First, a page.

Treadmill Exercise Benefits MS Patients, According to Study Presented at ACTRIMS Forum

Treadmill Exercise Benefits MS Patients, According to Study Presented at ACTRIMS Forum

Brian M. Sandroff from the Kessler Foundation and Robert W. Mot from the University of Illinois will present the results of a study on the effects of exercise in patients with multiple sclerosis (MS) today, Feb.18, at the Americas Committee for the Treatment and Research in Multiple Sclerosis (ACTRIMS) Forum 2016 in New Orleans.

The presentation is titled “Acute effects of treadmill walking exercise on inhibitory control in MS: Do exercise intensity and thermosensitivity matter?” and is part of Session 1, “Emerging Concept in MS.”

Exercise training represents a promising approach for managing cognitive impairment in patients with multiple sclerosis (MS). Preliminary evidence showed that treadmill walking might be the exercise that exerts the greatest beneficial effects on inhibitory control (the ability to focus on relevant stimuli and ignore irrelevant ones) in fully-ambulatory patients with MS.

The research team first compared the acute effects of light, moderate, and vigorous intensity treadmill walking (TMW) exercise on inhibitory control (IC) in 24 MS patients (study 1). The patients completed four experimental conditions (20 minutes of light, moderate, and vigorous intensity TMW exercise, and quiet rest) in a randomized, counterbalanced order. IC was assessed before and after each condition through a cognitive test (the modified flanker task).

Then, to assess whether an increase in core body temperature would have a negative impact on the potential benefits of TMW exercise on IC, the researchers examined the core body temperature during vigorous TMW exercise in 14 thermosensitive MS patients (study 2). The patients completed two experimental conditions (20 minutes of vigorous TMW exercise and 20 minutes of quiet rest). Using a modified flanker task, the researchers assessed the patient’s core body temperature throughout both conditions. IC was evaluated before and after each condition.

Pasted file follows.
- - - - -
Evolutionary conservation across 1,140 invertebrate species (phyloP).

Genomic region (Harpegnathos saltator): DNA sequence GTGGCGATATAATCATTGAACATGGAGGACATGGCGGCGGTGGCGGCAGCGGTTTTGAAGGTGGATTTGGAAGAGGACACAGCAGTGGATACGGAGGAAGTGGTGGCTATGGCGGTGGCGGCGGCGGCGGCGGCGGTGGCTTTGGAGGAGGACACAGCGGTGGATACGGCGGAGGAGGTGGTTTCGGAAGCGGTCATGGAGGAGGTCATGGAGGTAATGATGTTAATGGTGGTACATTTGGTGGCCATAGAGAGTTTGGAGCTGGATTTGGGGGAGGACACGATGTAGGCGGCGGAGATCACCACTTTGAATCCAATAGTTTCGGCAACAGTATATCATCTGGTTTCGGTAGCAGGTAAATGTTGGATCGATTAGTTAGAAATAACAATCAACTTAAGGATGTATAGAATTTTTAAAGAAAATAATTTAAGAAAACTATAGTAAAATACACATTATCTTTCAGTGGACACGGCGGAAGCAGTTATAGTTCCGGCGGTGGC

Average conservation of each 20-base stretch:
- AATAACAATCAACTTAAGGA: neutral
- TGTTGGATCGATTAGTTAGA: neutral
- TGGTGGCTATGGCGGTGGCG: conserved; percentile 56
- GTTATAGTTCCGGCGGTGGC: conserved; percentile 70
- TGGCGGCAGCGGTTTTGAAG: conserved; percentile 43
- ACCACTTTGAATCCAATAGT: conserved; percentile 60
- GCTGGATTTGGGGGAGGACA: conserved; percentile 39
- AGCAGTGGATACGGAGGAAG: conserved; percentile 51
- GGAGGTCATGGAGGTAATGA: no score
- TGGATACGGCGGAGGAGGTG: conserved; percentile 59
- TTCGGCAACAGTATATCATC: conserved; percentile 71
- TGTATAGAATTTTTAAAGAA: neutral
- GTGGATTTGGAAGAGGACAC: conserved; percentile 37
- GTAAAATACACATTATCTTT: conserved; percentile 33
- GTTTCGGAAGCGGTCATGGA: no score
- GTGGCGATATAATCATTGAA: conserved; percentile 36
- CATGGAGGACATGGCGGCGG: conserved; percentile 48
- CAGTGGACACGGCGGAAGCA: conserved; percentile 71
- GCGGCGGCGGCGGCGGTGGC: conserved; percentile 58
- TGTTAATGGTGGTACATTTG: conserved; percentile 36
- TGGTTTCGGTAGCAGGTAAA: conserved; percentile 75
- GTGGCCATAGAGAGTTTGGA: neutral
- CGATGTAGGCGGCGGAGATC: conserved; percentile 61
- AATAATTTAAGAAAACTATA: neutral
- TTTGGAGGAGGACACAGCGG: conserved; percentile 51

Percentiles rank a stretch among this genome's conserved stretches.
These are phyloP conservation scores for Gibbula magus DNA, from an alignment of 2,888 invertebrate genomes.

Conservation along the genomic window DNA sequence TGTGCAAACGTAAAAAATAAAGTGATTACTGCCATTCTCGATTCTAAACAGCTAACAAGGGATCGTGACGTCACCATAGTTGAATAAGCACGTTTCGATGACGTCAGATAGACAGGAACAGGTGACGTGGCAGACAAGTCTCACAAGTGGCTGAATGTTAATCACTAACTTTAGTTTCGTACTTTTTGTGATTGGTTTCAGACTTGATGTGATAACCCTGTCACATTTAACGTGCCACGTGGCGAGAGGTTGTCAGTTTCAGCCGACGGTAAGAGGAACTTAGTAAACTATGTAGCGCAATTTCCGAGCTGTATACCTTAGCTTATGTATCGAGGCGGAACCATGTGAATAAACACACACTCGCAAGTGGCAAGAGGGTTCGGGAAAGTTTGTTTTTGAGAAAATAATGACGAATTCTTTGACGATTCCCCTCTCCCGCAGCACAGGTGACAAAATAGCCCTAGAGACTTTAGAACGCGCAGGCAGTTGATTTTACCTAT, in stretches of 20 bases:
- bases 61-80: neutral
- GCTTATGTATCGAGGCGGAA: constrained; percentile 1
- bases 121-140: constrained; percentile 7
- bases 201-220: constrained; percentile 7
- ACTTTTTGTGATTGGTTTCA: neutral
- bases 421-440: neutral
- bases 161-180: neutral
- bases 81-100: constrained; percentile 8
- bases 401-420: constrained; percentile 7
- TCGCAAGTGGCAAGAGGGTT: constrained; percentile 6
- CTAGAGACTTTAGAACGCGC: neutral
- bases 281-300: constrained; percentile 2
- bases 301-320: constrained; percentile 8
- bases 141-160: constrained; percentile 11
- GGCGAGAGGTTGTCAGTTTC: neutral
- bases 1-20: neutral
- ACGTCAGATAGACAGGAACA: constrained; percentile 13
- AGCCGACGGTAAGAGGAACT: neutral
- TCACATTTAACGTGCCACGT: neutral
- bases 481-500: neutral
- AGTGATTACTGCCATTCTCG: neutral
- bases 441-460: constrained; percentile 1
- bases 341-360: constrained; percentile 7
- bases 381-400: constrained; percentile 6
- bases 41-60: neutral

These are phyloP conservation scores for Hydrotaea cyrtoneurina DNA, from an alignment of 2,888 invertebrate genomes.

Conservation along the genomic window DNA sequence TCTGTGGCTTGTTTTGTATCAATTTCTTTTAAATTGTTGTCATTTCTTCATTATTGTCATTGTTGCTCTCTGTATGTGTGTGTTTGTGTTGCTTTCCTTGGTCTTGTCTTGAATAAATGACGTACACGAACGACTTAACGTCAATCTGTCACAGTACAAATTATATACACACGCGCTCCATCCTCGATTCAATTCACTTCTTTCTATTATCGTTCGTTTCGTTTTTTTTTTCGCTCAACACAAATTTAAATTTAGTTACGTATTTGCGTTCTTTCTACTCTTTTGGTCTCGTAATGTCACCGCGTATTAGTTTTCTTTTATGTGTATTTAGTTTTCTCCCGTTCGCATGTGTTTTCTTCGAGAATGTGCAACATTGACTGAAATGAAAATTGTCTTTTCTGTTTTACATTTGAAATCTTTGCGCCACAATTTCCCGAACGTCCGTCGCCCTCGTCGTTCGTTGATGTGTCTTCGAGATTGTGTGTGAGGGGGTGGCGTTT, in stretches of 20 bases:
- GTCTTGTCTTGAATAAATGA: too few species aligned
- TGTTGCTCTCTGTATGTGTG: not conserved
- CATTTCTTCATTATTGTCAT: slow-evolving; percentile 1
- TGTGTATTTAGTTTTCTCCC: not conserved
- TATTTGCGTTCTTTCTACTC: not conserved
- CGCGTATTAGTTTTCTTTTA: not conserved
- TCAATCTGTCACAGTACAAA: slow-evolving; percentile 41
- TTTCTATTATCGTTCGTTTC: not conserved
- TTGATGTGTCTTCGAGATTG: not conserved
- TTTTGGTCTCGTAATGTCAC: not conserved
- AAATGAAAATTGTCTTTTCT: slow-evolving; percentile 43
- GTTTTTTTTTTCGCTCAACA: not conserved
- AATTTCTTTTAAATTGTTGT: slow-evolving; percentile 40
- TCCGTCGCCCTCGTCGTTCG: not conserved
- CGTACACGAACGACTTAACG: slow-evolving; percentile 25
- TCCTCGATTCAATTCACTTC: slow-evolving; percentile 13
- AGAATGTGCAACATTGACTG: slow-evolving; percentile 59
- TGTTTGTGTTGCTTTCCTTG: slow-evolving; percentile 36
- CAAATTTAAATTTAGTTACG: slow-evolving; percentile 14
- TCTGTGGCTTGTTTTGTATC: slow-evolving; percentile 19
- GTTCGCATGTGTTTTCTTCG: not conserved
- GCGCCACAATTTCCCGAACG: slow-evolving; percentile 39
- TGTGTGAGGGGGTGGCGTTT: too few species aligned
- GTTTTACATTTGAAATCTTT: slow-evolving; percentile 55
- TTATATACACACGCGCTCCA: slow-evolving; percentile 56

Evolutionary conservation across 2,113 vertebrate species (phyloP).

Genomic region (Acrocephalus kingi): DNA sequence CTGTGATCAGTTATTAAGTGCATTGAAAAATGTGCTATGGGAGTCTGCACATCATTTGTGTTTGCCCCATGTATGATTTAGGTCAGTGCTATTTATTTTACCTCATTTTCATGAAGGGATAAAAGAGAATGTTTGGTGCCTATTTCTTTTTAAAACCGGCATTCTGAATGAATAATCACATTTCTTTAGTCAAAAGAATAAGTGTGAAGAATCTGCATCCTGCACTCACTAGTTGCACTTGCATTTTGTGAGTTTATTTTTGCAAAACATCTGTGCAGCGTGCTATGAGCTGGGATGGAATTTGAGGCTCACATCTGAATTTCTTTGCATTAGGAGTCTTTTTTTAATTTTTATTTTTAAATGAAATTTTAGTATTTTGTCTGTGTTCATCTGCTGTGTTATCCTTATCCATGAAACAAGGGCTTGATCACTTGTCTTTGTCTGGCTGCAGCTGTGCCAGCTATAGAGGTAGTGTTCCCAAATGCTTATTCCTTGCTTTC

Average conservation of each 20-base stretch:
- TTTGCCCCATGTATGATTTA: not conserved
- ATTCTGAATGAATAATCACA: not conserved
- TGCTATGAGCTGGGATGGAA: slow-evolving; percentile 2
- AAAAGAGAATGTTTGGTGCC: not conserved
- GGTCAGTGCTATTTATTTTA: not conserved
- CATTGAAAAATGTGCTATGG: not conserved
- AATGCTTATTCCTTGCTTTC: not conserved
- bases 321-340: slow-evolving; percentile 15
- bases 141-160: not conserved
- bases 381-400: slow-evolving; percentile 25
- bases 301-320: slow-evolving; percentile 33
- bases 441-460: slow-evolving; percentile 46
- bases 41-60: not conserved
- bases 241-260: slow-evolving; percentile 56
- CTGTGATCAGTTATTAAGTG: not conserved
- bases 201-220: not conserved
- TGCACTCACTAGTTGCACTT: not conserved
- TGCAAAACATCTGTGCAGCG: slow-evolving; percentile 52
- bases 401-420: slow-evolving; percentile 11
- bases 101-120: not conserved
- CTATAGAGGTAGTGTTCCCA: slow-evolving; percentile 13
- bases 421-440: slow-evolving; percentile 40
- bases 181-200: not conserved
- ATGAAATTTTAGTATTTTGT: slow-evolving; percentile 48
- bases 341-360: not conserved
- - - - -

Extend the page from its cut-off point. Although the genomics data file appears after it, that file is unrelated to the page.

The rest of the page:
In study 1, the results revealed that MS patients had an IC improvement in all three intensities of TMW exercise compared with quiet rest, and that the improvement was similar in magnitude. Results from study 2 showed improvements in IC for vigorous exercise compared with quiet rest, despite core body temperature being significantly elevated (approximately 0.6°C) after vigorous exercise in thermosensitive MS patients.

Based on the results, the researchers noted that light, moderate, and vigorous intensity treadmill walking might be beneficial for inhibitory control in MS patients. The findings also suggest that core body temperature does not seem to invalidate the beneficial effects of walking on a treadmill on IC in MS patients.

“This represents the next step in delineating the optimal exercise stimuli for improving cognition in fully-ambulatory persons with MS, and supports the feasibility of chronic TMW exercise training for improving IC in thermosensitive persons with MS,” concluded the research team in their ACTRIMS’ abstract.

Patrícia holds her PhD in Medical Microbiology and Infectious Diseases from the Leiden University Medical Center in Leiden, The Netherlands. She has studied Applied Biology at Universidade do Minho and was a postdoctoral research fellow at Instituto de Medicina Molecular in Lisbon, Portugal. Her work has been focused on molecular genetic traits of infectious agents such as viruses and parasites.
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Patrícia holds her PhD in Medical Microbiology and Infectious Diseases from the Leiden University Medical Center in Leiden, The Netherlands. She has studied Applied Biology at Universidade do Minho and was a postdoctoral research fellow at Instituto de Medicina Molecular in Lisbon, Portugal. Her work has been focused on molecular genetic traits of infectious agents such as viruses and parasites.

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